Let me know if this is TOO vague, but I'm looking for a alternative to the "!" icon on a website. Not only do I dislike the way exclamation points make me feel (jittery, nervous, like I should be watching out for falling rocks).

What I want the icon to say is, "Hey, what you just did is going to cause a business problem later on.", but I think the exclamation is a universal sign of a system error or critical situation (which this is NOT).

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    I voted to close this as off topic because I believe it falls under "icon suggestions", but off the top of my head I'd say you could try a red circle with a line through it, a hand help up in a stop motion, or a red X if it will cause serious problems. – DasBeasto May 10 '16 at 18:53
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    @DasBeasto, while you're correct, I think the OP also asks for an alternative. Also, I think this is a very interesting question since the OP mentions a psychological aspect for himself, and this specific sign is known to be a very ambiguous one due to its implicancies in psychological aspects, not to mention low readability. As a matter of fact, your comment could make for a very good answer! – Devin May 10 '16 at 19:34

The next alternative to ! would be an informative i. It's not so loud. Give it a red circle as background and it says what you want.

Also a yellow triangle (like the background of some exclamation points) but with another character in it would be a great alternative.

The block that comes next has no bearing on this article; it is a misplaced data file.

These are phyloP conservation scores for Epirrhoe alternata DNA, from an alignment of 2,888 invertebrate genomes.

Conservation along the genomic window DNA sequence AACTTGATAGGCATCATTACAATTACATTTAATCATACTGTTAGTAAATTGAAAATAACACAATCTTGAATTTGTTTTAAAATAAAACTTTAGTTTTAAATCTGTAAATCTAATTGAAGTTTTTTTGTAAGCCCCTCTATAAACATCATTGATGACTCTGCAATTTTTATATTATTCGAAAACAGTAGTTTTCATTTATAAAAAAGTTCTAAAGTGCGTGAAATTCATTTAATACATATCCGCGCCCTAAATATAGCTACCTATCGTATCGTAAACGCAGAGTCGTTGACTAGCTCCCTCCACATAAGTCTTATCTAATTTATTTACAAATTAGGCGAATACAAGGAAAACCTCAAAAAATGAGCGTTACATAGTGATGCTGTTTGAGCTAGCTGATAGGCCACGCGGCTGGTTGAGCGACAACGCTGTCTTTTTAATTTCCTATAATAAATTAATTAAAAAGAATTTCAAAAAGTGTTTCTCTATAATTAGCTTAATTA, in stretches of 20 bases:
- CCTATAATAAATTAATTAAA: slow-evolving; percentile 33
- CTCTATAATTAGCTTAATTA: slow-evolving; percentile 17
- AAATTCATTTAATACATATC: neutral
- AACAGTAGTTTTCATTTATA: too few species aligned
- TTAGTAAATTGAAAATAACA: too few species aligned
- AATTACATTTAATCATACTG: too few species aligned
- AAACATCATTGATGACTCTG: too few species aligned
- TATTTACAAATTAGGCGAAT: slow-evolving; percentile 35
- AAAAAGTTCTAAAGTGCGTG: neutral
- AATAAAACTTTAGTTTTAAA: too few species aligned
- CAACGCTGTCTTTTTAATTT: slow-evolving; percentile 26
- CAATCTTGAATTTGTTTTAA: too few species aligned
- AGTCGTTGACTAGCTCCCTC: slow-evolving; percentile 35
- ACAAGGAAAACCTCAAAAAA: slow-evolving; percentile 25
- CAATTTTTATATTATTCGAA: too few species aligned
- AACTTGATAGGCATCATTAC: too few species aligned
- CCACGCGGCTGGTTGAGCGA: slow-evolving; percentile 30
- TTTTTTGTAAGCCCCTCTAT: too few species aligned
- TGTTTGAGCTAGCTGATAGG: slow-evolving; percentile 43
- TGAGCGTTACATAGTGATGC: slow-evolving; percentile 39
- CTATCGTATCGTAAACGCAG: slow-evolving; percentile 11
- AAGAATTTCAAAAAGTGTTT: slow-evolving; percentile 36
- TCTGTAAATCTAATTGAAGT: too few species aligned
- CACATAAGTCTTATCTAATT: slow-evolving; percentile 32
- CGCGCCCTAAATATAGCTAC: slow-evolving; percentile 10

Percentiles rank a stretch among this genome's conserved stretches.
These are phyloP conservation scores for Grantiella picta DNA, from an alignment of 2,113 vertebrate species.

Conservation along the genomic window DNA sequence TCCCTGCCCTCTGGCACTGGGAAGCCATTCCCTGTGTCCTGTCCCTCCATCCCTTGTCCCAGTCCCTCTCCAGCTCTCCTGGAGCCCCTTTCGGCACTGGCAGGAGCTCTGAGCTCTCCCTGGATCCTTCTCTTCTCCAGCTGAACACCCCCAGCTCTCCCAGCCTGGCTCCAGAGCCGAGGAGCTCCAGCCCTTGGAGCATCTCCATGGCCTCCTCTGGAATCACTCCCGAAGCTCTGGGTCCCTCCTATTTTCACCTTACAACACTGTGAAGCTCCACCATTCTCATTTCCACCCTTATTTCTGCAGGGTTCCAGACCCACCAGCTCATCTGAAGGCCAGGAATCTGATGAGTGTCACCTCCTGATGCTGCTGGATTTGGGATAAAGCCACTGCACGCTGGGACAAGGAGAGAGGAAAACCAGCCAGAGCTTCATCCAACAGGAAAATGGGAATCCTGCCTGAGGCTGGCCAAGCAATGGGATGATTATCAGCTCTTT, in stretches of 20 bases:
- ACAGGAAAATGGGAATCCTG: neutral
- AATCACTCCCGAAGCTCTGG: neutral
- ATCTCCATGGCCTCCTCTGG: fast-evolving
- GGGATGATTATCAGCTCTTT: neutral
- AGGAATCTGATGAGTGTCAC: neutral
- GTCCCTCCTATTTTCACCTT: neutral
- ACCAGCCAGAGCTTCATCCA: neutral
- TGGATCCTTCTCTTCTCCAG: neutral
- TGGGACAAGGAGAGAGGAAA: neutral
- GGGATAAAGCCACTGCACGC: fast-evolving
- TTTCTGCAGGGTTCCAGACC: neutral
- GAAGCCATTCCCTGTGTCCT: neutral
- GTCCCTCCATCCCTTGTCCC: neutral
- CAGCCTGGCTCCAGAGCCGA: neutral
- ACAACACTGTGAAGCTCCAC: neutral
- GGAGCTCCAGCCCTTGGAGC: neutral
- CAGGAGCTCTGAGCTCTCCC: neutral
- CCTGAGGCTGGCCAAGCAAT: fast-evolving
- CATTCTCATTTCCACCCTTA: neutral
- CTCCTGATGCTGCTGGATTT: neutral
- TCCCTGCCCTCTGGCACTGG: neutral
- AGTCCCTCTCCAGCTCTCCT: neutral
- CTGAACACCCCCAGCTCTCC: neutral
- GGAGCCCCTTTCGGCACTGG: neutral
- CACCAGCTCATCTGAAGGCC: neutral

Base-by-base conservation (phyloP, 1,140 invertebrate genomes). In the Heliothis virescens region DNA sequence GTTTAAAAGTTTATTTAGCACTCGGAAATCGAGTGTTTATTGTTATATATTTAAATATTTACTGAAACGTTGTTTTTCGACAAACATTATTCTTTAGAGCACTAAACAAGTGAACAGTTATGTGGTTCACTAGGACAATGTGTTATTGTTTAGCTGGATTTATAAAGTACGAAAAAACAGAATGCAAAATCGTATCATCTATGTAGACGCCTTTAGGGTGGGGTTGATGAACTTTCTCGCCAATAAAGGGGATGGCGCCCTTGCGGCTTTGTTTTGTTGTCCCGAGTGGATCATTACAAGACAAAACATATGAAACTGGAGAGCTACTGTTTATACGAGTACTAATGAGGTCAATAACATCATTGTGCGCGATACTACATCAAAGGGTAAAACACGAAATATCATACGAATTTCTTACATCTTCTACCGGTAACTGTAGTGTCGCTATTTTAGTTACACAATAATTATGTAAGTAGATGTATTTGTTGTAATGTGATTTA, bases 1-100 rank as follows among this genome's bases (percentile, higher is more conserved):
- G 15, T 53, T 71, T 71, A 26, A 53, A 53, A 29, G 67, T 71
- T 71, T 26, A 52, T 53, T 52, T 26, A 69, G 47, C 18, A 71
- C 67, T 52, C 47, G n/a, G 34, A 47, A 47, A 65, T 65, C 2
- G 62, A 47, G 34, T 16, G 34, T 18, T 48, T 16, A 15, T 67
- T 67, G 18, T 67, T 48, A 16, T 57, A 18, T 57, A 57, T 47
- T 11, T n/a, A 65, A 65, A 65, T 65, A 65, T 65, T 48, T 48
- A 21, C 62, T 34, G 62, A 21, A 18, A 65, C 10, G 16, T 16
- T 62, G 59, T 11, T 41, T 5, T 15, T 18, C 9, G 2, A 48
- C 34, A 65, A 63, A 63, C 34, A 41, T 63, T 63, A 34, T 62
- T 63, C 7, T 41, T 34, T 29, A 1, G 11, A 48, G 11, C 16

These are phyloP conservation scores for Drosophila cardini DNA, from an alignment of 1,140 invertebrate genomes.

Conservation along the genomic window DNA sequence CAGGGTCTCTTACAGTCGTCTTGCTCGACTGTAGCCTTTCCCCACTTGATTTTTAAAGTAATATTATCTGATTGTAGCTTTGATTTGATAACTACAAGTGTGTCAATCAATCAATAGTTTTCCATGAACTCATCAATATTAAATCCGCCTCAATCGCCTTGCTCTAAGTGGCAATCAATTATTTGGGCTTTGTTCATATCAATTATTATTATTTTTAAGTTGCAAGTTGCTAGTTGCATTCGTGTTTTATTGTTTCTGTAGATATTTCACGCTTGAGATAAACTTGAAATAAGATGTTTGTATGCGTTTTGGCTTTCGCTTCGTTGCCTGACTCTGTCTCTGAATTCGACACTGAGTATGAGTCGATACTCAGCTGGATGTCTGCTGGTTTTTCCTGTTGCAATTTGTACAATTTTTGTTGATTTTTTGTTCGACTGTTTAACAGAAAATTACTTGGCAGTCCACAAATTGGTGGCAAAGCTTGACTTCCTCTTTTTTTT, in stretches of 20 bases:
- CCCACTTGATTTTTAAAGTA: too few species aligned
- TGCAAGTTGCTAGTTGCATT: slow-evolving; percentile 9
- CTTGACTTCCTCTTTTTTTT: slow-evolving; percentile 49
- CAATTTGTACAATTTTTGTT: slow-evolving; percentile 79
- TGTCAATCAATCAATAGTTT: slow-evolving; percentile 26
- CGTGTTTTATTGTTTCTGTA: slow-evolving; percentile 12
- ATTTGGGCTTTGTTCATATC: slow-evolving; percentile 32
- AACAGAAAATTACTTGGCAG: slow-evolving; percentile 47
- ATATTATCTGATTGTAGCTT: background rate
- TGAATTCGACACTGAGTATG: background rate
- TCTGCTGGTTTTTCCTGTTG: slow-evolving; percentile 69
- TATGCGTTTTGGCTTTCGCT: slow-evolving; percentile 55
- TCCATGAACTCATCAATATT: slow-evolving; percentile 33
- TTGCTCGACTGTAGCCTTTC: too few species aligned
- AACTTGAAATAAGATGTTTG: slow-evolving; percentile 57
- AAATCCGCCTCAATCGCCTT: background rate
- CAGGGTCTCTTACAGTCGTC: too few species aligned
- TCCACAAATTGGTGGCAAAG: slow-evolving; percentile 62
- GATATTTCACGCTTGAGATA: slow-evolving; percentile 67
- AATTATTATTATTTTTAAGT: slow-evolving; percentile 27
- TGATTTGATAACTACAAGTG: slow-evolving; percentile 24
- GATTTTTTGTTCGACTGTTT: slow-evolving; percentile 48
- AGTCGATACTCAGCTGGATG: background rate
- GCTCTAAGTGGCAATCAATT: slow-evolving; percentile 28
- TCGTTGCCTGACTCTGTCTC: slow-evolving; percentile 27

That said, I think an exclamation point is the sign you are looking for. An information has an i, a (critical) exception gots the X and a warning has the !.

Depending on your application (and its colorfulness) green, yellow, and red balls would also do a great job.

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    green and red balls would be no use to quite a few people with colour blindness – Toni Leigh May 10 '16 at 19:34
  • Good point. But the traffic light pattern is very popular and a possible alternative to an Exclamation point – Clijsters May 10 '16 at 19:46
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    popular doesn't equal inclusive UX - I'd advise the combination of colour and symbol in order to cover a greater amount of potential users - even real traffic lights don't just rely on colour, they rely also on position and sequence – Toni Leigh May 10 '16 at 20:05

First off, the circle with exclamation point does have compelling advantages:

  • does not take up much real estate
  • universally understood
  • draws attention (which is the point in general)

An analogy of traffic signs comes to mind.
Commonly understood, and most of them would also work pretty well in black and white or greyscale. Interestingly, the most prevalent sign in my google search for "danger ahead" (which is intended message here) is:
enter image description here

To offer some alternative icons (from the same analogy):
enter image description here enter image description here These may only be familiar in Anglo-Saxon countries (less familiar in Europe)